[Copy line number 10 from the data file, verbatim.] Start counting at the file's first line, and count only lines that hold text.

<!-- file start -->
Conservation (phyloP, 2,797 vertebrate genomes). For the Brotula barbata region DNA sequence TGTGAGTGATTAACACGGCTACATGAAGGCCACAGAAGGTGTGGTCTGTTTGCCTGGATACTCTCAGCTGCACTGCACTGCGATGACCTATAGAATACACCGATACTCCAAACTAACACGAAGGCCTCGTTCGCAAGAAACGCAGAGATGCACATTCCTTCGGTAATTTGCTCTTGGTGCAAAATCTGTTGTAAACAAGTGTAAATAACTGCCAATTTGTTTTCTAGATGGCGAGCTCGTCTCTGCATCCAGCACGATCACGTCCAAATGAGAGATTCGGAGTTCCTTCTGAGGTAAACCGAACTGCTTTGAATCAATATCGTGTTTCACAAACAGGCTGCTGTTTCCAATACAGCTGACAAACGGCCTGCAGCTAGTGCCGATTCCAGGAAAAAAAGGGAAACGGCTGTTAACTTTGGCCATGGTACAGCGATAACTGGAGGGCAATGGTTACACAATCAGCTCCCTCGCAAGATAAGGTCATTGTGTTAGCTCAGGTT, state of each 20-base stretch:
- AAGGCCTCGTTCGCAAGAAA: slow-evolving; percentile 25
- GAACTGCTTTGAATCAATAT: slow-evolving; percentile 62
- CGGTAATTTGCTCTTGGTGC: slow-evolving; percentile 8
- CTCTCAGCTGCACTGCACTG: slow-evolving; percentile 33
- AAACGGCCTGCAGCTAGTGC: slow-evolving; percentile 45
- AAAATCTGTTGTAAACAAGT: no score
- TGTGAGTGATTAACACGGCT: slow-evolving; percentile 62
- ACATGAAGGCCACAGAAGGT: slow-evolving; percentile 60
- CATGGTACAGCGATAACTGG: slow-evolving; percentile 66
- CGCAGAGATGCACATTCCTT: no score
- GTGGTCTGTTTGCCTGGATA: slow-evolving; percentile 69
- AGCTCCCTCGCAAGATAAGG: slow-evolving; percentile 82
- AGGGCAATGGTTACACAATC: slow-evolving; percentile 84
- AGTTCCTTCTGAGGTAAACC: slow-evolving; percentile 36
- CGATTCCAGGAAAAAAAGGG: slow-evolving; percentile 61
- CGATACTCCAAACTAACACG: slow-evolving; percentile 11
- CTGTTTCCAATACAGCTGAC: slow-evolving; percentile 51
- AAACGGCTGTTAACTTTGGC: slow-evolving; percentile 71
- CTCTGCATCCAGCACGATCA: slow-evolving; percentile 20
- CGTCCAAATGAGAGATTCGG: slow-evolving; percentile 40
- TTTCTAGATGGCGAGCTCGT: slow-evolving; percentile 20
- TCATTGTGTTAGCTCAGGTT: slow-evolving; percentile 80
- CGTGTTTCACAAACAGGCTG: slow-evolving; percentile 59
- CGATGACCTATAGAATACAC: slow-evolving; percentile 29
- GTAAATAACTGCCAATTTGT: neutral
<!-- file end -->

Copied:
- CATGGTACAGCGATAACTGG: slow-evolving; percentile 66